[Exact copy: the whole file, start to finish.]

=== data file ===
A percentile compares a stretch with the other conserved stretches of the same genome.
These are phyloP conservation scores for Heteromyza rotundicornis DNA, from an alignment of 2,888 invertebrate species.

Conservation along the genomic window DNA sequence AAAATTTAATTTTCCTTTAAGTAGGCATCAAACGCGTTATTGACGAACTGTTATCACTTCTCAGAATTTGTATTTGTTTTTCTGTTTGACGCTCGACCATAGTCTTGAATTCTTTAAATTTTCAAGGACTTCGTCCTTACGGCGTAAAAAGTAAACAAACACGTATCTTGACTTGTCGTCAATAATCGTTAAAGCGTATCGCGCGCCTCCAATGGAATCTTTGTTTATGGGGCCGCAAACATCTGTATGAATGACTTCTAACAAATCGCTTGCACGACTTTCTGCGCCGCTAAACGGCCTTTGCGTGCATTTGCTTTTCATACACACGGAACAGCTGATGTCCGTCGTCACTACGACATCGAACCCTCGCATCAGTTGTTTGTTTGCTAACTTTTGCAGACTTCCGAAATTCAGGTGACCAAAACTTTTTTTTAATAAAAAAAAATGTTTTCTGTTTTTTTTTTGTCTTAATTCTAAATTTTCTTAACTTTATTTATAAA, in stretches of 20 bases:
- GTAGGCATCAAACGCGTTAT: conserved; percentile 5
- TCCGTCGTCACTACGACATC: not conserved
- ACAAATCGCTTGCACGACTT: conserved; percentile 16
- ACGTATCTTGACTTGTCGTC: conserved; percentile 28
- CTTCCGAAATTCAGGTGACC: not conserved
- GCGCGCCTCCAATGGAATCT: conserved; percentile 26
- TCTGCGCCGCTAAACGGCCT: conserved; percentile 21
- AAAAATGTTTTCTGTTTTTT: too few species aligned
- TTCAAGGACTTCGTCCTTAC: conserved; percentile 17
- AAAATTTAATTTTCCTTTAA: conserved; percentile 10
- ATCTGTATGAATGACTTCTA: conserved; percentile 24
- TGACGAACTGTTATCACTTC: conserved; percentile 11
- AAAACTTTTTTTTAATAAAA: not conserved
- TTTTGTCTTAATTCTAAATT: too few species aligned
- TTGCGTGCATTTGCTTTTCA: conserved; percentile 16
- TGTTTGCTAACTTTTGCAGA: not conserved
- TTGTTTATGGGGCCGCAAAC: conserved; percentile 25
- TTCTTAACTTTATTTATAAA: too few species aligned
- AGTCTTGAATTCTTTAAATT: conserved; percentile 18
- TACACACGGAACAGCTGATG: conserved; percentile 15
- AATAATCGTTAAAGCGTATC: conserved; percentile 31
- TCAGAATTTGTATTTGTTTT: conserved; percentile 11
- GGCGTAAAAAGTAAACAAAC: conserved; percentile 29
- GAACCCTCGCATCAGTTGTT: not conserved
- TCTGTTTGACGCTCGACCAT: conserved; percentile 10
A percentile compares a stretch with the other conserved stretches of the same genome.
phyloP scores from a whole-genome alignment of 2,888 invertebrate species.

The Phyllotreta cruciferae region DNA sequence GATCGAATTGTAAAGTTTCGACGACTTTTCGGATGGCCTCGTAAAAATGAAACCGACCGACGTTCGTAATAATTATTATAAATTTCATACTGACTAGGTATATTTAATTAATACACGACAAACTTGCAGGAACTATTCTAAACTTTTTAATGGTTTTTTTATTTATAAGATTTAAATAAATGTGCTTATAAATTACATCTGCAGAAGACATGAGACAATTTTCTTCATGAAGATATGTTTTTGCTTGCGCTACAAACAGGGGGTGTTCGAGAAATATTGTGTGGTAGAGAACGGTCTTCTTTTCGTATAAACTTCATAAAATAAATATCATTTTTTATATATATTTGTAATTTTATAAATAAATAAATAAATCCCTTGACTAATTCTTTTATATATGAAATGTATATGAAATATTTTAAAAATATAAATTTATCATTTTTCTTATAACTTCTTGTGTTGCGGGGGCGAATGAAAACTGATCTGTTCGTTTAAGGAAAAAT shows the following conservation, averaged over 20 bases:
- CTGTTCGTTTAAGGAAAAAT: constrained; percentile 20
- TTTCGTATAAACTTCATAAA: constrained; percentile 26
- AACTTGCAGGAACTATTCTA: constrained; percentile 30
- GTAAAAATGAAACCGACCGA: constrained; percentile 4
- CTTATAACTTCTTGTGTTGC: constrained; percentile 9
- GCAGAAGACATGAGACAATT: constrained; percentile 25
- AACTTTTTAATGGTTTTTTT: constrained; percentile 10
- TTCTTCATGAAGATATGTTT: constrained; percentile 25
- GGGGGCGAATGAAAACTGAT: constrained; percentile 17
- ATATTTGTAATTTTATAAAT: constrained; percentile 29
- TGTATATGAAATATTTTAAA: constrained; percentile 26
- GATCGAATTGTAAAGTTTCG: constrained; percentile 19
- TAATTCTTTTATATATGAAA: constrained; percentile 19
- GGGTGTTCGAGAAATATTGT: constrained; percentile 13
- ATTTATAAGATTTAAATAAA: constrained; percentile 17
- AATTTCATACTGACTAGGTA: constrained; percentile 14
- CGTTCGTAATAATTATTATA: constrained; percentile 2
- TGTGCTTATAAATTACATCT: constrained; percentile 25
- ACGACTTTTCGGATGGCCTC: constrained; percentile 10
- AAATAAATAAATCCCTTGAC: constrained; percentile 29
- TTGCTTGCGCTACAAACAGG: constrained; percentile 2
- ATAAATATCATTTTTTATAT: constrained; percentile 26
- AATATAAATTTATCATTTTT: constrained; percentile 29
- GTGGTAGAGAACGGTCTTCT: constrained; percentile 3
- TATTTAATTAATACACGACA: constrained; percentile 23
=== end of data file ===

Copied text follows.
A percentile compares a stretch with the other conserved stretches of the same genome.
These are phyloP conservation scores for Heteromyza rotundicornis DNA, from an alignment of 2,888 invertebrate species.

Conservation along the genomic window DNA sequence AAAATTTAATTTTCCTTTAAGTAGGCATCAAACGCGTTATTGACGAACTGTTATCACTTCTCAGAATTTGTATTTGTTTTTCTGTTTGACGCTCGACCATAGTCTTGAATTCTTTAAATTTTCAAGGACTTCGTCCTTACGGCGTAAAAAGTAAACAAACACGTATCTTGACTTGTCGTCAATAATCGTTAAAGCGTATCGCGCGCCTCCAATGGAATCTTTGTTTATGGGGCCGCAAACATCTGTATGAATGACTTCTAACAAATCGCTTGCACGACTTTCTGCGCCGCTAAACGGCCTTTGCGTGCATTTGCTTTTCATACACACGGAACAGCTGATGTCCGTCGTCACTACGACATCGAACCCTCGCATCAGTTGTTTGTTTGCTAACTTTTGCAGACTTCCGAAATTCAGGTGACCAAAACTTTTTTTTAATAAAAAAAAATGTTTTCTGTTTTTTTTTTGTCTTAATTCTAAATTTTCTTAACTTTATTTATAAA, in stretches of 20 bases:
- GTAGGCATCAAACGCGTTAT: conserved; percentile 5
- TCCGTCGTCACTACGACATC: not conserved
- ACAAATCGCTTGCACGACTT: conserved; percentile 16
- ACGTATCTTGACTTGTCGTC: conserved; percentile 28
- CTTCCGAAATTCAGGTGACC: not conserved
- GCGCGCCTCCAATGGAATCT: conserved; percentile 26
- TCTGCGCCGCTAAACGGCCT: conserved; percentile 21
- AAAAATGTTTTCTGTTTTTT: too few species aligned
- TTCAAGGACTTCGTCCTTAC: conserved; percentile 17
- AAAATTTAATTTTCCTTTAA: conserved; percentile 10
- ATCTGTATGAATGACTTCTA: conserved; percentile 24
- TGACGAACTGTTATCACTTC: conserved; percentile 11
- AAAACTTTTTTTTAATAAAA: not conserved
- TTTTGTCTTAATTCTAAATT: too few species aligned
- TTGCGTGCATTTGCTTTTCA: conserved; percentile 16
- TGTTTGCTAACTTTTGCAGA: not conserved
- TTGTTTATGGGGCCGCAAAC: conserved; percentile 25
- TTCTTAACTTTATTTATAAA: too few species aligned
- AGTCTTGAATTCTTTAAATT: conserved; percentile 18
- TACACACGGAACAGCTGATG: conserved; percentile 15
- AATAATCGTTAAAGCGTATC: conserved; percentile 31
- TCAGAATTTGTATTTGTTTT: conserved; percentile 11
- GGCGTAAAAAGTAAACAAAC: conserved; percentile 29
- GAACCCTCGCATCAGTTGTT: not conserved
- TCTGTTTGACGCTCGACCAT: conserved; percentile 10
A percentile compares a stretch with the other conserved stretches of the same genome.
phyloP scores from a whole-genome alignment of 2,888 invertebrate species.

The Phyllotreta cruciferae region DNA sequence GATCGAATTGTAAAGTTTCGACGACTTTTCGGATGGCCTCGTAAAAATGAAACCGACCGACGTTCGTAATAATTATTATAAATTTCATACTGACTAGGTATATTTAATTAATACACGACAAACTTGCAGGAACTATTCTAAACTTTTTAATGGTTTTTTTATTTATAAGATTTAAATAAATGTGCTTATAAATTACATCTGCAGAAGACATGAGACAATTTTCTTCATGAAGATATGTTTTTGCTTGCGCTACAAACAGGGGGTGTTCGAGAAATATTGTGTGGTAGAGAACGGTCTTCTTTTCGTATAAACTTCATAAAATAAATATCATTTTTTATATATATTTGTAATTTTATAAATAAATAAATAAATCCCTTGACTAATTCTTTTATATATGAAATGTATATGAAATATTTTAAAAATATAAATTTATCATTTTTCTTATAACTTCTTGTGTTGCGGGGGCGAATGAAAACTGATCTGTTCGTTTAAGGAAAAAT shows the following conservation, averaged over 20 bases:
- CTGTTCGTTTAAGGAAAAAT: constrained; percentile 20
- TTTCGTATAAACTTCATAAA: constrained; percentile 26
- AACTTGCAGGAACTATTCTA: constrained; percentile 30
- GTAAAAATGAAACCGACCGA: constrained; percentile 4
- CTTATAACTTCTTGTGTTGC: constrained; percentile 9
- GCAGAAGACATGAGACAATT: constrained; percentile 25
- AACTTTTTAATGGTTTTTTT: constrained; percentile 10
- TTCTTCATGAAGATATGTTT: constrained; percentile 25
- GGGGGCGAATGAAAACTGAT: constrained; percentile 17
- ATATTTGTAATTTTATAAAT: constrained; percentile 29
- TGTATATGAAATATTTTAAA: constrained; percentile 26
- GATCGAATTGTAAAGTTTCG: constrained; percentile 19
- TAATTCTTTTATATATGAAA: constrained; percentile 19
- GGGTGTTCGAGAAATATTGT: constrained; percentile 13
- ATTTATAAGATTTAAATAAA: constrained; percentile 17
- AATTTCATACTGACTAGGTA: constrained; percentile 14
- CGTTCGTAATAATTATTATA: constrained; percentile 2
- TGTGCTTATAAATTACATCT: constrained; percentile 25
- ACGACTTTTCGGATGGCCTC: constrained; percentile 10
- AAATAAATAAATCCCTTGAC: constrained; percentile 29
- TTGCTTGCGCTACAAACAGG: constrained; percentile 2
- ATAAATATCATTTTTTATAT: constrained; percentile 26
- AATATAAATTTATCATTTTT: constrained; percentile 29
- GTGGTAGAGAACGGTCTTCT: constrained; percentile 3
- TATTTAATTAATACACGACA: constrained; percentile 23